At institutions of higher learning, they can contribute to the academic process (while at the same time addressing diversity) by becoming tutors, lab assistants etc. #fallists who graduate, should seriously consider staying on at universities to teach and do research. #fallists can become involved in fund-raising to help fund tuition and accommodation for students in financial need.

#fallists are also in a strong position to address the elephant in the room, which is the poor quality of education in general in SA. Despite their protestations, #fallists are in fact privileged in the context of the overall education system in SA. They are in an elite group of only 1/3rd of their grade 1 classmates that passed matric and only 12% of their grade 1 classmates that made it to university. There is significant room for #fallists to become more magnanimous in their approach and to contribute to the broader improvement in education in SA. There are many things that they can do. They could volunteer at underperforming schools in their communities as tutors, sports coaches, etc. They could use the momentum created through the #fallist movements to demand higher standards at schools, reduced absenteeism and improved teaching techniques. Once they find themselves in the professional world, they can become involved with NGOs who are active in improving underperforming schools, like Partners for Possibility.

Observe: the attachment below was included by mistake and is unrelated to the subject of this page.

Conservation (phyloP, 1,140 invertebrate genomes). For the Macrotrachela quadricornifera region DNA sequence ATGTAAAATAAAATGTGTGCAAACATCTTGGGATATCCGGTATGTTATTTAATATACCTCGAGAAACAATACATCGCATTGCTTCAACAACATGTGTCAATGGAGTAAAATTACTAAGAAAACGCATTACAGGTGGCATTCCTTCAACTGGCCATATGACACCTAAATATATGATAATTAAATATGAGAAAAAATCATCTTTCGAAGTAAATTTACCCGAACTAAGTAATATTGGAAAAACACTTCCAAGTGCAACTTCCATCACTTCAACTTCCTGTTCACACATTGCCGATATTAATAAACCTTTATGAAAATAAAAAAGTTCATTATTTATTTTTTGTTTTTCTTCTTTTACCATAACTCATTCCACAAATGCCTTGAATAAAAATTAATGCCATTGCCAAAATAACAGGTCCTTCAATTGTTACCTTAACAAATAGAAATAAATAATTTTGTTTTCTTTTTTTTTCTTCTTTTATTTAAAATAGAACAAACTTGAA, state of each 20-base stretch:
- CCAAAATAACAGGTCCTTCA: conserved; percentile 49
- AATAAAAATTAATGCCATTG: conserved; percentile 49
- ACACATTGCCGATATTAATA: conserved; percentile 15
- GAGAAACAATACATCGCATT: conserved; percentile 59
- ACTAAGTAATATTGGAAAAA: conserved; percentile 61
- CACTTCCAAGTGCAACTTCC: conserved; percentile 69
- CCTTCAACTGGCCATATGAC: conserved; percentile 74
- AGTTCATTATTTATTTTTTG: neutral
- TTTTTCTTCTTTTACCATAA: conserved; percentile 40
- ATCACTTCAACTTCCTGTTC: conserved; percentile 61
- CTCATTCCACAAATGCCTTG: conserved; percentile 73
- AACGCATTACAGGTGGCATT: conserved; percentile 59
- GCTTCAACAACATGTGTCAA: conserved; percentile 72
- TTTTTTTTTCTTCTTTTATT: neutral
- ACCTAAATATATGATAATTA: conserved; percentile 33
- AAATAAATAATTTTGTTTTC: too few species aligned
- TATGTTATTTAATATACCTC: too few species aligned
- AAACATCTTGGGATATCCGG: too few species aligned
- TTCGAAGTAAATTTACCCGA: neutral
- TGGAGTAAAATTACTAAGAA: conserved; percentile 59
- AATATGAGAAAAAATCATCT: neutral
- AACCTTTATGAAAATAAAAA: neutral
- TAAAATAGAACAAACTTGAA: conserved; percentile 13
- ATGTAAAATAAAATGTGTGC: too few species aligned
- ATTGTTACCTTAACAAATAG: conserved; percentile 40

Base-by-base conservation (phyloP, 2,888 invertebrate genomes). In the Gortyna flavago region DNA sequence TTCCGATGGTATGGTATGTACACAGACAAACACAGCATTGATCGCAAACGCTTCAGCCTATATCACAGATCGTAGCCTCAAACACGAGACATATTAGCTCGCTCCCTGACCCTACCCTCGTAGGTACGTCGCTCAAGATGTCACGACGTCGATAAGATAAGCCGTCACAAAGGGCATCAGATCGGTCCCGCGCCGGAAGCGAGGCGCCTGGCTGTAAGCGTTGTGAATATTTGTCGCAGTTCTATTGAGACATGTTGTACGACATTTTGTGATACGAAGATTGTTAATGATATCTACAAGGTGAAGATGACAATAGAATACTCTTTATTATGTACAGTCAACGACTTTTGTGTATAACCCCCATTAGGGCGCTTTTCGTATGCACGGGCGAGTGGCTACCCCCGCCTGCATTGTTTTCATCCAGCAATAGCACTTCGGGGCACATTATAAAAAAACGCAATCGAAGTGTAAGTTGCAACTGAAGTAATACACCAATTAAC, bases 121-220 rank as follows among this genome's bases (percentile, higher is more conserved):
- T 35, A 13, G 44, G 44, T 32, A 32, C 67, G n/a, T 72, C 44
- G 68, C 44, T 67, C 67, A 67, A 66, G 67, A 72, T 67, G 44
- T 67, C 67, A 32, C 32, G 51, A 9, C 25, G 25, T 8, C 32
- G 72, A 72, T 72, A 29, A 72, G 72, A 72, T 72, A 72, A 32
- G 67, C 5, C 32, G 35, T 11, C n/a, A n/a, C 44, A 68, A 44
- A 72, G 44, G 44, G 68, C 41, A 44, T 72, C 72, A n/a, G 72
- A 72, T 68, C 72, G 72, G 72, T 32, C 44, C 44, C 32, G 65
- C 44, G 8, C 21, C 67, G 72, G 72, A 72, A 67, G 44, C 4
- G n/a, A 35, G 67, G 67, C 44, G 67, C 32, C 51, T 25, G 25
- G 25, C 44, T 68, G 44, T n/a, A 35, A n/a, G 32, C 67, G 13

It is my view that despite the havoc created at higher learning institutions and the bad reputation that #fallist organisations have with the broader SA population, that these are important movements that cannot be ignored. We must give #fallists the time of day. We must listen to their concerns. We must use their energy to improve education in this country and to move us towards a more prosperous and equitable future. I therefore appeal to universities, private security and the police for restraint. At the same time, I appeal to #fallist organisations for pragmatism. It is time for you to take the energy created by your movements and apply it to the building of institutions. The best way for you to ensure sustained change, is to become involved.